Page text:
First of all, AT&T wants you to know that it “has been” publicly committed to the following principles for a long time: “don’t block websites; censor online content; or throttle, degrade or discriminate in network performance based on content; and disclose to consumers how you manage your network to make that happen.” But, Quinn goes on to write, “no discussion of net neutrality would be complete without also addressing the topic of paid prioritisation.” Apparently, throttling, degrading, or discriminating against in network performance based on content is outrageous, but doing those things based on a big paycheck is a different story. But no, Quinn says that “AT&T is not interested in creating fast lanes and slow lanes on anyone’s internet.” So, what are we talking about again?

What we do care about is enabling innovative new technologies like autonomous cars, remote surgery, enhanced first responder communications and virtual reality services, which are real-time interactive services that require end-to-end management in order to make those services work for consumers and public safety. Consumers want those innovations and they want them to always work. We have consistently felt consumer choice in this area was paramount. I think we can all agree that the packets directing autonomous cars, robotic surgeries or public safety communications must not drop. Ever. So, let’s address concerns around paid prioritisation without impacting those innovations.

Damn. All that sounds scary. Driverless cars careening off of bridges, robot surgeons carving up arteries, virtual reality users… unable to use their virtual reality. I could respond to each of these scare tactics individually, but Quinn makes that unnecessary when he writes, “one problem with the 2015 FCC decision was that the regulations appeared to capture services like these managed end-to-end services and required innovators and internet providers to seek government permission to make sure these services would not run afoul of the ban on paid prioritisation.” He’s saying that the regulations appeared to require government approval for any services that might create an internet fast lane. What’s wrong with that?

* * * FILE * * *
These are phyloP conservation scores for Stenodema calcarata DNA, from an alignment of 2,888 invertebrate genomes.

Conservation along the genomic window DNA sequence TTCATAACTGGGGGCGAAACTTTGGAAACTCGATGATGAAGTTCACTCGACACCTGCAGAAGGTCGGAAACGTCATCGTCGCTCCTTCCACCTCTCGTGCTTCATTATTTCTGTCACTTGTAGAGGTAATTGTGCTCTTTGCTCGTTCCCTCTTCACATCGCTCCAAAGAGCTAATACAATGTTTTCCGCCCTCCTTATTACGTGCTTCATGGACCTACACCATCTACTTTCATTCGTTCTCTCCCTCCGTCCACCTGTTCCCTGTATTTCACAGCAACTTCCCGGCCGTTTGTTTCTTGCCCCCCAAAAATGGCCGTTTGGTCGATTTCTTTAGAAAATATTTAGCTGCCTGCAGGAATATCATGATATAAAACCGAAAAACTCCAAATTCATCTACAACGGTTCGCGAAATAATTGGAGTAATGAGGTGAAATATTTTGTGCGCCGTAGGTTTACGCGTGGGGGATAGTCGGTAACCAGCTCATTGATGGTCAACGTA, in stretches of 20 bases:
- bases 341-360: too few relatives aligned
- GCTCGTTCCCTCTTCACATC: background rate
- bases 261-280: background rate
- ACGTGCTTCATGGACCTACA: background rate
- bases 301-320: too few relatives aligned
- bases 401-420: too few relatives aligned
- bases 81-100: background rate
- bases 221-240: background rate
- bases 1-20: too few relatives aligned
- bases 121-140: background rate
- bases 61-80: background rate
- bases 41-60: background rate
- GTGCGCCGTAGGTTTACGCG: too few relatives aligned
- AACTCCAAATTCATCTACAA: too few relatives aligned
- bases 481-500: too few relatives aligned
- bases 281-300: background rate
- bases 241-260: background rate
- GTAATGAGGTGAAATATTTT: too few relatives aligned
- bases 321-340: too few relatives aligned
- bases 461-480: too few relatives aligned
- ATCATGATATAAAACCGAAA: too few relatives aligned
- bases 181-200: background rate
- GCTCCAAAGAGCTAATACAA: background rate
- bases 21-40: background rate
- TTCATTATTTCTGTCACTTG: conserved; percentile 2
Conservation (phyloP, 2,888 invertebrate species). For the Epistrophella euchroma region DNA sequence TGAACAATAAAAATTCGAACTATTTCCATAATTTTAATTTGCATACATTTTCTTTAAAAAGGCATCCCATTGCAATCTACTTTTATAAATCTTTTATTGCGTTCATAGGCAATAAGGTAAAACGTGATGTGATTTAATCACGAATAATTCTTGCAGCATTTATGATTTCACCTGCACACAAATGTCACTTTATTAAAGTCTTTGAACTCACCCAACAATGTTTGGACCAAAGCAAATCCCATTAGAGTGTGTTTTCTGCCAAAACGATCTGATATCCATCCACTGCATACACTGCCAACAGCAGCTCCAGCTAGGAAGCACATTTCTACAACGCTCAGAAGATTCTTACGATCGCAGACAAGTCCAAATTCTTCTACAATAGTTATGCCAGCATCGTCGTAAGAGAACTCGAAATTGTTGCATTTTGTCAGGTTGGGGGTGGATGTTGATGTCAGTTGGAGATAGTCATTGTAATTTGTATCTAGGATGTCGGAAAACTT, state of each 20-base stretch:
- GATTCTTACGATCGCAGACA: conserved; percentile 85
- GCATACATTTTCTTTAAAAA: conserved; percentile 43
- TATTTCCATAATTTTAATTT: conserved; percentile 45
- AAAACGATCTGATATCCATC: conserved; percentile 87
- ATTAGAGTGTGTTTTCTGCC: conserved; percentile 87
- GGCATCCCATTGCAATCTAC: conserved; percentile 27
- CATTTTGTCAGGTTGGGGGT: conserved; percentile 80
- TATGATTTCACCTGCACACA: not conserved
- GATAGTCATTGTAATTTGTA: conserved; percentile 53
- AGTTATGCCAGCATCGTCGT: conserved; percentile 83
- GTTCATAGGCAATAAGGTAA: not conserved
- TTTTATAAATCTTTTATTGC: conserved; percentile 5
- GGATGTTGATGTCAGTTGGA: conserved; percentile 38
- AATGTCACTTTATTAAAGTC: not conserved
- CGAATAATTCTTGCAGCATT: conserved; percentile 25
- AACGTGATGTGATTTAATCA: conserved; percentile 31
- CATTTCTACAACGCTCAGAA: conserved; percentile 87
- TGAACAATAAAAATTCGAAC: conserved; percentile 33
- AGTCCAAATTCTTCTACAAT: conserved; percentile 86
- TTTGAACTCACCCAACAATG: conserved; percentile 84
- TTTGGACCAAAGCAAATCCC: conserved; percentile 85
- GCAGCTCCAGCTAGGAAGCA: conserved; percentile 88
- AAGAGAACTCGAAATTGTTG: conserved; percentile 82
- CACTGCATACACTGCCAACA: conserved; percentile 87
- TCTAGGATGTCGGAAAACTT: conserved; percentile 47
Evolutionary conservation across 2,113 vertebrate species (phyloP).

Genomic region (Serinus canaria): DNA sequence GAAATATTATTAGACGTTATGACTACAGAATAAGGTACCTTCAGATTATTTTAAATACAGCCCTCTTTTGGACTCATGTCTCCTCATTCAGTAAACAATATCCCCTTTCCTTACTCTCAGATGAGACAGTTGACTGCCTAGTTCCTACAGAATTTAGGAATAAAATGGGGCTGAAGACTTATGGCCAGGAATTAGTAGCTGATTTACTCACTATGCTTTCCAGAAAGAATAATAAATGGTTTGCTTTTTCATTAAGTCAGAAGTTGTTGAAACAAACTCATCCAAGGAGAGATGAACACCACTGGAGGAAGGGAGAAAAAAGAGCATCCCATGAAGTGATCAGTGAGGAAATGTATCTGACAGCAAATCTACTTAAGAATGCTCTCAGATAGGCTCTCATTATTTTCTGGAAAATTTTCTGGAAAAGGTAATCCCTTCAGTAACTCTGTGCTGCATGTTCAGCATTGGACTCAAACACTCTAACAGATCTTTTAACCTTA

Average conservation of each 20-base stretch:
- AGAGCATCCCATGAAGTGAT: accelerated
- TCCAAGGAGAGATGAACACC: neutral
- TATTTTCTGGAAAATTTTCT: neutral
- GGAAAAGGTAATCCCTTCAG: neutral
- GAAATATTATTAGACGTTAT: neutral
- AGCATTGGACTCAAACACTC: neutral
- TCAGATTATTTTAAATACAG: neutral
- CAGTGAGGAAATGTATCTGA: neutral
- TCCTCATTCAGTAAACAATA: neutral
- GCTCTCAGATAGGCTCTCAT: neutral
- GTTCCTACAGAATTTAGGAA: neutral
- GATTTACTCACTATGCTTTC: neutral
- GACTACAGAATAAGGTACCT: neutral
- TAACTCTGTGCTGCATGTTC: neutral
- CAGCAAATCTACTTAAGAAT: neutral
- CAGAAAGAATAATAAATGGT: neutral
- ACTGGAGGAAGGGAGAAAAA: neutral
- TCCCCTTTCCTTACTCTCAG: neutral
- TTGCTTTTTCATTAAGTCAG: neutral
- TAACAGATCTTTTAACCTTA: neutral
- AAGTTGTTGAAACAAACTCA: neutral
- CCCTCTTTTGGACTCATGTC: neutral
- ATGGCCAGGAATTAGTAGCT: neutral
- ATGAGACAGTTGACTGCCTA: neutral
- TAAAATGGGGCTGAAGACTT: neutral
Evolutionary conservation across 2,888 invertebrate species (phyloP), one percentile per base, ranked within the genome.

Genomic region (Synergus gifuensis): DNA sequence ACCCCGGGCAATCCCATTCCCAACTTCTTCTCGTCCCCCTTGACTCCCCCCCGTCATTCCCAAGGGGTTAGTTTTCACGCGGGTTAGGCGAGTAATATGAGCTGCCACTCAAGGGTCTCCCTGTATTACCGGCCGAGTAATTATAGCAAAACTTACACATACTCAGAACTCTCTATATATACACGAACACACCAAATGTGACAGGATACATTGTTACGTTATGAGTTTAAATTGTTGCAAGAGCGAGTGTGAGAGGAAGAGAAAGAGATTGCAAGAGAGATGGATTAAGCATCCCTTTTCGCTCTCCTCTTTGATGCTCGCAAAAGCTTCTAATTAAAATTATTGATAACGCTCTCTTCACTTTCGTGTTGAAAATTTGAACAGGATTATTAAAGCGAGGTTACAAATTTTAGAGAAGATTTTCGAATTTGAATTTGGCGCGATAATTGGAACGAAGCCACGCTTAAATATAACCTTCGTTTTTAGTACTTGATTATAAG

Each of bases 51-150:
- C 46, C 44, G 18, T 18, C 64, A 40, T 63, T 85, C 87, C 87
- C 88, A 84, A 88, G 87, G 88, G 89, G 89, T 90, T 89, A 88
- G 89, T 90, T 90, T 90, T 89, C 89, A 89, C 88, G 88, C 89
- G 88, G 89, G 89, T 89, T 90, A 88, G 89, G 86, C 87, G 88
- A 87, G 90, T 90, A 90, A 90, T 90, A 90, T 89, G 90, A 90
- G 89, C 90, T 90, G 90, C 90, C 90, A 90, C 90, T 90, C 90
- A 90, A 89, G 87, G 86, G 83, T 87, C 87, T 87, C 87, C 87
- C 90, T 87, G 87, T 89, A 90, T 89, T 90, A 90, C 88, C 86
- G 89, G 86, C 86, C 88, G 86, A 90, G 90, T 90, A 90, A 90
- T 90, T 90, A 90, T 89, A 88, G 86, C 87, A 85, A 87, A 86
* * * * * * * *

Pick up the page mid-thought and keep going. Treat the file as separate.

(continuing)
When Quinn says that AT&T wants to “have a conversation to figure out how to ban fast lanes and slow lanes, while also ensuring that innovative, new real-time technologies like those described above continue to live in a world where permission-less innovation exists,” it sounds like he’s describing the situation we had before the FCC repeal. Fast and slow lanes were banned, but exceptions could be made with government oversight.

We asked AT&T to clarify whether it insists that any Bill of Rights must allow for paid fast lanes. We’ll update this post when we receive an answer.

Telecoms want to gather public support for a bill that will inevitably be filled with loopholes as fast as possible. States are straightforward site that helps you to check if your representative opposes net neutrality. Remember, voting out a telecom shill could also lead to two-faced lobbyists losing their jobs. It’s extra satisfying when you think of it that way.